As a child, Elaine has to walk to school past a ravine with a wooden bridge over it—which becomes a complex symbol of transition, uncertainty, and imagination. There are rumors of dangerous men who lurk to attack young women in that ravine, so Elaine and her friends aren’t supposed to ever stray from the bridge. The bridge, then, represents hidden dangers and the perverse ways that some people use public spaces in order to make targets—it is a space of vulnerability, uncertainty, and darkness. It’s also a space that marks the divide between the sexes: men wander freely, making young women unsafe.
The bridge also becomes the subject of several mysteries. First, Elaine’s brother Stephen buries his collection of marbles somewhere out by the bridge. Later, Cordelia tries to convince Elaine, Carol, and Grace that dead people populate the water beneath it because the river runs from a cemetery. After that, she throws Elaine’s hat down into the “ravine where the bad men are” in winter and forces her to fetch it, which leads Elaine to nearly freeze to death until she thinks she sees an apparition of the Virgin Mary. Even when these mysteries are debunked, they captivate Elaine’s imagination. Her own mother collects plants down by the ravine, and Elaine knows the Virgin Mary apparition was just wishful thinking; no one came to help her. This shows the ambivalence of the bridge space—it takes on at once the darkest and most hopeful rumors, some of which prove true—a young woman is killed by the river during Elaine’s high school years—and others of which fade away.
Bridges also represent duality and transition—they link a starting point and an end point, creating a sense of uncertainty and ambivalence. When one stands on the bridge, one is no longer on solid ground. This is especially evident in Elaine’s painting Falling Women, which depicts three women falling off the bridge. This work further underscores that not only do bridges stretch between two horizontal points, but they also mark the dimension between the high and the low—and call into question what might be lurking underneath a simple surface. Elaine again works the bridge into her painting Unified Field Theory, this time with a galaxy of marbles buried underneath it. The bridge exists as a space of intense romantic imagination as well as deep fear.
The wooden bridge of Elaine’s youth eventually gets torn down, and Elaine watches it with “an uneasy feeling, as if something’s buried down there, a nameless, crucial thing” or as though there were “someone still on the bridge, left by mistake, up in the air…” Years later, she walks across the concrete bridge that has replaced it and thinks, “Nevertheless it’s the same bridge.” As a symbol, it does not matter if years pass or the bridge changes in form—it stands regardless for a period of suspension between two extremes, the potential fear of falling, and the uncertainty about whether danger or beauty lurks beneath the surface.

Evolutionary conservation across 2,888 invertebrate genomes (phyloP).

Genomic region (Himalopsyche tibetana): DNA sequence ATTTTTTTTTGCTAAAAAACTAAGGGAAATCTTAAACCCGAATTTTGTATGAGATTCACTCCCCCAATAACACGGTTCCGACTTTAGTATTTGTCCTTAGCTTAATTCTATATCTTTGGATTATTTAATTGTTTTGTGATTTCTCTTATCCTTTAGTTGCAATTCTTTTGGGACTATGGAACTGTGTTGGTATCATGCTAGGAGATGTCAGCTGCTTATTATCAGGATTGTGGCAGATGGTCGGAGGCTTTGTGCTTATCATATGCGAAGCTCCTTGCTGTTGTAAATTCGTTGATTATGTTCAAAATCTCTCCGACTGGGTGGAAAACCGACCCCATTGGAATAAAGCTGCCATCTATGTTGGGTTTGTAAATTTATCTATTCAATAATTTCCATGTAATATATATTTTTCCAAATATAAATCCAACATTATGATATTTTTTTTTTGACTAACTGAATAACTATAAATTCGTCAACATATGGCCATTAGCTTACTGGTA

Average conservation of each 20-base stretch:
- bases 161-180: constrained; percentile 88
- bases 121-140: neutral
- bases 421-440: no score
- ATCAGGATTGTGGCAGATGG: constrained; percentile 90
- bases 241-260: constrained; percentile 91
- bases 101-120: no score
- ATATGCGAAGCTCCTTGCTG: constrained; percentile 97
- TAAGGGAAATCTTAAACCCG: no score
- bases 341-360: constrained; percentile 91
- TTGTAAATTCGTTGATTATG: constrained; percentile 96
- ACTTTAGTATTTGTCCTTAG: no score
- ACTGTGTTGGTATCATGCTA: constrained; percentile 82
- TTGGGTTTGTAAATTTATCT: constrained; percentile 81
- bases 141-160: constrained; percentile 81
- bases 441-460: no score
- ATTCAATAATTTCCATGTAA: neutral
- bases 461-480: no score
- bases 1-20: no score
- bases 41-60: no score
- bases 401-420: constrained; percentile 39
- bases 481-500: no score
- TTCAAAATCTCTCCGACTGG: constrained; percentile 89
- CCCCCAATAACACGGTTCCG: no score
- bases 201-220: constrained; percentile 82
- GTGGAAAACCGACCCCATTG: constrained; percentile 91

The Bridge Quotes in Cat’s Eye
This is the middle of my life. I think of it as a place, like the middle of a river, the middle of a bridge, halfway across, halfway over. I’m supposed to have accumulated things by now: possessions, responsibilities, achievements, experience and wisdom. I’m supposed to be a person of substance.
We cross the wooden bridge on the way home from school. I am walking behind the others. Through the broken boards I can see the ground below. I remember my brother burying his jar full of puries, of waterbabies and cat’s eyes, a long time ago, down there somewhere under the bridge. The jar is still there in the earth, shining in the dark, in secret. I think about myself going down there alone despite the sinister unseen men, digging up the treasure, having all that mystery in my hands. I could never find the jar, because I don’t have the map. But I like to think about things the others know nothing about.
I hear someone talking to me. […] The person who was standing on the
bridge is moving through the railing, or melting into it. It’s a
woman […] She isn’t falling, she’s coming down toward me as if walking, but
there’s nothing for her to walk on. […] Now she’s quite close. I can see the white glimmer of her face, the dark scarf or hood around her head, or is it hair? She holds out her arms to me and I feel a surge of happiness. Inside
her half-open cloak there’s a glimpse of red. It’s her heart, I
think. It must be her heart, on the outside of her body, glowing
like neon, like a coal. […] You can go home now, she says. It will be all right. […] I don’t hear the words out loud, but this is what she says.